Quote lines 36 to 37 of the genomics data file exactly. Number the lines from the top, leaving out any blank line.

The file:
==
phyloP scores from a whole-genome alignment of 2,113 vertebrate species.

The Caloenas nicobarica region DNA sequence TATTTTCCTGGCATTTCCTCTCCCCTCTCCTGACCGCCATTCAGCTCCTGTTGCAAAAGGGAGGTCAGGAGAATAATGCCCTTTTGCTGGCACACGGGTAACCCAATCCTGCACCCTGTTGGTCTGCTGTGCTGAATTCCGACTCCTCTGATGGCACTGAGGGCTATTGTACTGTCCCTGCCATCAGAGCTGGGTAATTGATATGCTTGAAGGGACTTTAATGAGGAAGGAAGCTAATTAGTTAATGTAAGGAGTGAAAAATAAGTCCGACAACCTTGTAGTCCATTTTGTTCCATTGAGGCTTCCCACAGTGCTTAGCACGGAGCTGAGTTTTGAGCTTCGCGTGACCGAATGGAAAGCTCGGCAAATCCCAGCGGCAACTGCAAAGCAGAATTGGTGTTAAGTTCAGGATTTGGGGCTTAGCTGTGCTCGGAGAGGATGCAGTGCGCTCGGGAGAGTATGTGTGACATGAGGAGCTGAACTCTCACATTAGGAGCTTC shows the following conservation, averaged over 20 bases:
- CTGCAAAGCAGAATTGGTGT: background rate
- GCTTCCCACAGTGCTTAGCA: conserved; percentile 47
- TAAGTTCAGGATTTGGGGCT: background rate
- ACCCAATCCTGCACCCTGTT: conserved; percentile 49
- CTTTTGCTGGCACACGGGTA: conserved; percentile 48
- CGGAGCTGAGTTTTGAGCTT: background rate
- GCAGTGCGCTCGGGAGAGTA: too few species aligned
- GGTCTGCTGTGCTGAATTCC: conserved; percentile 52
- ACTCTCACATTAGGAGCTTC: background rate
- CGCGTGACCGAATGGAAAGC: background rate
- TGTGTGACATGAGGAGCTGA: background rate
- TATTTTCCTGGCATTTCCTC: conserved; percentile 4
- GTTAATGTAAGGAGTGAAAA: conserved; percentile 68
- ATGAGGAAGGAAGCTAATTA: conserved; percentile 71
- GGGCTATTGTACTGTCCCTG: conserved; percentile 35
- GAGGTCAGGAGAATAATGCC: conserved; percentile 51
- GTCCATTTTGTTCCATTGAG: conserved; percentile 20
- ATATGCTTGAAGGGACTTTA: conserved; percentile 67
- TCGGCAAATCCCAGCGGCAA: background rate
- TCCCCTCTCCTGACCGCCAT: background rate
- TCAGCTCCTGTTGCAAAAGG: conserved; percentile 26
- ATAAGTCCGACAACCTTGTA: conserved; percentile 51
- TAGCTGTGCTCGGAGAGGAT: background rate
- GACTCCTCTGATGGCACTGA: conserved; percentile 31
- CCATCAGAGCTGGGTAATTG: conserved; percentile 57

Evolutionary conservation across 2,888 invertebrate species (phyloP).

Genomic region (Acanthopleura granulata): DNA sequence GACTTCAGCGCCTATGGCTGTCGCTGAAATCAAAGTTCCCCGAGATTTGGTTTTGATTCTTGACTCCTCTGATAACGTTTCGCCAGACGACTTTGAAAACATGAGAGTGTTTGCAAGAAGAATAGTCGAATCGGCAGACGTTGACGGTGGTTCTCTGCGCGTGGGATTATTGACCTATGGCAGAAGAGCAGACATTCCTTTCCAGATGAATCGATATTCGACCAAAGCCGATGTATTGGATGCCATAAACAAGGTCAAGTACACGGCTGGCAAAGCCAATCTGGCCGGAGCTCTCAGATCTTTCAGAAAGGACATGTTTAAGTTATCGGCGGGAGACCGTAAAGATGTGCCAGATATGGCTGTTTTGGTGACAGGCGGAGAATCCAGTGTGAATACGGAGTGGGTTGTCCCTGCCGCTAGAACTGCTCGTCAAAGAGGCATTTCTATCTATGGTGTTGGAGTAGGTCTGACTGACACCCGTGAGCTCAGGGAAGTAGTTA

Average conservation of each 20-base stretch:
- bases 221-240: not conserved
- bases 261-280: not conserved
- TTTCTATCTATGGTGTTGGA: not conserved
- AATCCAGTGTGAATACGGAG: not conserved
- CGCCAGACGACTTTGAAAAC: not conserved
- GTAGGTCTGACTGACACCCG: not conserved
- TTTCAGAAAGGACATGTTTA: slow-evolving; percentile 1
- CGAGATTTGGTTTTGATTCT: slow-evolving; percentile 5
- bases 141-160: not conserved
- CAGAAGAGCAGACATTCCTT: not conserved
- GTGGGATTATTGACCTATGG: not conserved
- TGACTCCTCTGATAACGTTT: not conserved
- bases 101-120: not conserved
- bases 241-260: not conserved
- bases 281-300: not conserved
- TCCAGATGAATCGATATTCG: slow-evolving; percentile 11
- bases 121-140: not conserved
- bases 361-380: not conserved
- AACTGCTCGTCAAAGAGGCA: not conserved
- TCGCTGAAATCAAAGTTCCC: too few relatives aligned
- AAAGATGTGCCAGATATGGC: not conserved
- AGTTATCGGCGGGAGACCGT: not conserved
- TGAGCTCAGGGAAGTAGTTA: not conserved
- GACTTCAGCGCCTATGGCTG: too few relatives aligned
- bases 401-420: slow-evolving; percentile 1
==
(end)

- GTAGGTCTGACTGACACCCG: not conserved
- TTTCAGAAAGGACATGTTTA: slow-evolving; percentile 1